Friday, 30 September 2011

End of Week 6

Another burn session completed.

Seven black dots around my lumpectomy scar are the only evidence that I have received the second phase of rad treatment. I've had such a smooth run that I feel guilty to wish for this last treatment to be without any nasty burns. I will, nonetheless. Throughout, I have been most concerned about keeping my skin moisturised. And, for this reason, I have knocked back a few opportunities to swim. Give me a few weeks. I can't wait to get in the water and let my skin dry out, or whatever it wants.

Today, I read over a handful of my earlier blogs. Those experiences seem like so long ago. And, I suppose it has been a long journey. From March of this year, I have heard far too much about breast cancer. I guess I can expect that to continue. Only now, it will be about how I don't have it. Do you think I'm smiling as I type this?

As the husband and I drove to the hospital, this evening, we (seriously) were discussing how this has been, surprisingly, a great year. Yeah, yeah, there have been some lows. But, overall it's been pretty amazing! That probably makes my life before April 4 sound awful. It wasn't. Truly. Anyway, who would want to give cancer the satisfaction of ruining more than a few cells. Not me.

Yesterday, I saw my physio for the last time. That's sad. Look at my word choice. I actually refer to her as "my physio". I know I have mentioned this so many times, but the staff have just been so incredible. So supportive, professional, diligent, attentive, encouraging, sincere, patient, generous... At any other time I would have looked upon the sign "Enter as strangers, leave as friends," in the radiation department, as corny. But, that really sums up what the staff desire in their work place. The men and women remember what was spoken about the day before, they are interested in my family and have shared my excitement in coming to the end of my treatment. It's strange. How do I explain to the radiation doctor, the physio and radiation therapists and the receptionists, who have shown nothing but kindness, that I never want to see them again? That's not being ungrateful is it?

I am going to start lifting weights tomorrow. I am so keen to do a workout. I feel totally ready for it.

Wednesday, 28 September 2011

Radiation Therapy 26 of 30

I couldn't see the speckled ceiling tonight.

My radiation treatment is different now. For the last 25 treatments the machine, which has a circular face, would aim for an identified square around my right breast. Now though, the treatment is to focus on the cavity; this is where the cancerous tumour was removed. I'm told, that it's the final "mop up". Should the surgeon not have removed enough tissue, should the chemo not have killed off all cancer then these final burn sessions should do the trick. Attached to the circular face of the machine is an applicator. The applicator stretches from the face of the machine to within centimetres of the cavity. The treatment is only superficial. So there is no risk of the radiation damaging organs, even though it is administered front-on.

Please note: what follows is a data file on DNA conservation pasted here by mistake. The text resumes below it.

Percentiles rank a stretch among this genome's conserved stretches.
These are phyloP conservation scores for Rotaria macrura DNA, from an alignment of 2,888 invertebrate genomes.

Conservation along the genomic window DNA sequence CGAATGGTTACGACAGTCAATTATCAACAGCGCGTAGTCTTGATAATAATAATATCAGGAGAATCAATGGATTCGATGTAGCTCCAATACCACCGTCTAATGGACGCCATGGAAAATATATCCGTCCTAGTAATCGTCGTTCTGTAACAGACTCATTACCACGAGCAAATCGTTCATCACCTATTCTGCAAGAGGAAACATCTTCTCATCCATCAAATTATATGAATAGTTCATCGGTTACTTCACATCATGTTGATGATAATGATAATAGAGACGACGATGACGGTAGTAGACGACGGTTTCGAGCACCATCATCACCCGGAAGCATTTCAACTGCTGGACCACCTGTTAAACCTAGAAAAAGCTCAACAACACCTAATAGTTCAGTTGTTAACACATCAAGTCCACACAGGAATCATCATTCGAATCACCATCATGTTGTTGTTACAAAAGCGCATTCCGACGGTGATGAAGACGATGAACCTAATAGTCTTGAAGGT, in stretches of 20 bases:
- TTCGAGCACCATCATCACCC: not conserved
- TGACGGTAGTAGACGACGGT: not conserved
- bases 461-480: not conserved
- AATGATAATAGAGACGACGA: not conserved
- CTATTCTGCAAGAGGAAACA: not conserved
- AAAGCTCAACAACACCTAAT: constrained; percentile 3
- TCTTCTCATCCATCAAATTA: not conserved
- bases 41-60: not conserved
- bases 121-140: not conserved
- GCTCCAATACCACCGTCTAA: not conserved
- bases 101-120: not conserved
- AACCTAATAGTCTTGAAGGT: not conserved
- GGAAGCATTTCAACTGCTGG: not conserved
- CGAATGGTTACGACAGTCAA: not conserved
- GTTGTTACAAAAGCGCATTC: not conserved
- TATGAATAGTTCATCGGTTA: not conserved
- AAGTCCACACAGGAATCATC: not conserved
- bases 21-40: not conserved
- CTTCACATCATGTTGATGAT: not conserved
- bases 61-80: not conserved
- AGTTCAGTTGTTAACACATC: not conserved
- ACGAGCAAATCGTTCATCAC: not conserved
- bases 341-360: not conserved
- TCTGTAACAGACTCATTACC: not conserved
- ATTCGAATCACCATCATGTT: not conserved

While the therapists lined me up (the measurements will be recorded and my last four appointments will be a lot quicker), I noticed my name on a metal plate. At the point closest to my cavity was a small plate. It had an oval-like shape cut out. I questioned the nurse to which she replied that the plate was especially made for my five treatments. It directed the laser to the exact measurements of the cavity. Wow! I felt pretty special. That small plate is very expensive. And then, at the end of it all, it will be melted down and used to create another for a future patient.

Of course, I asked the lady whether this would be painful. It's not. Now, the dark square would heal. It is only the cavity that will continue to burn. Enough about cavities...

As the machine "beeped" (this is what it does when the laser is on) I counted slowly to 25. That was it. I heard footsteps and then I was told to relax my arms. The whole appointment took 15 minutes. It was a good thing too, because I had the husband and the two children waiting for me.

I am still sporting some crazy looking fingernails. And, I am so surprised that I am still having hot flushes. It's really annoying. I still get the night sweats too. I'll have to check with the chemo doctors (next month) to ask how long all this menopause stuff is going to hang around.

I'm feeling pretty good. I'm probably a lot more tired than I'd like to admit though. Even though I'm not having naps, or feeling particularly sleepy, I am definitely not as motivated as I would usually be. That's ok, I suppose.

Tuesday, 27 September 2011

Radiation Therapy 25 of 30

I was on my back. My upper arms were held in place by arms rests. Both hands clutched a bar each, above my head. I looked up. It would have been nice to stare at a beach scene or a colourful garden (like dentists often have). Instead, my view was the same as that of a school classroom's ceiling. You know, the off-white rectangles with a scattering of tiny black dots. The two radiation therapists alternated between talk of measurements and general chit-chat. I smiled. I was pretending to be interested in what they had to say. I tried desperately to block out Savage Garden's overplayed "The animal song" (hang on, I would do that anywhere...). The fact is, I had just been told some exciting news and I wanted to shout it out.

Today, was the last of my current radiation treatment. My last five days of treatment will focus on burning the cavity. I know I'm not finished, but man, I was so excited!

When I returned to the car, I cried as I tried to explain to the husband the change in treatment. He totally did not get the tears. They were tears of joy. And, probably also of relief. I don't know what I'm going to be like on Tuesday, of next week.

Actually, there was more good news. Tuesday was confirmed as my date of completion. I had this feeling that I might receive another day off; delaying my finish. Not so.

During chemo, the husband and I spent quite a bit of time brainstorming ways of celebrating. Now that we are days away from hitting our final destination, we have no idea what we are going to do. Either way, I am going to find it very difficult to be still during that last radiation treatment.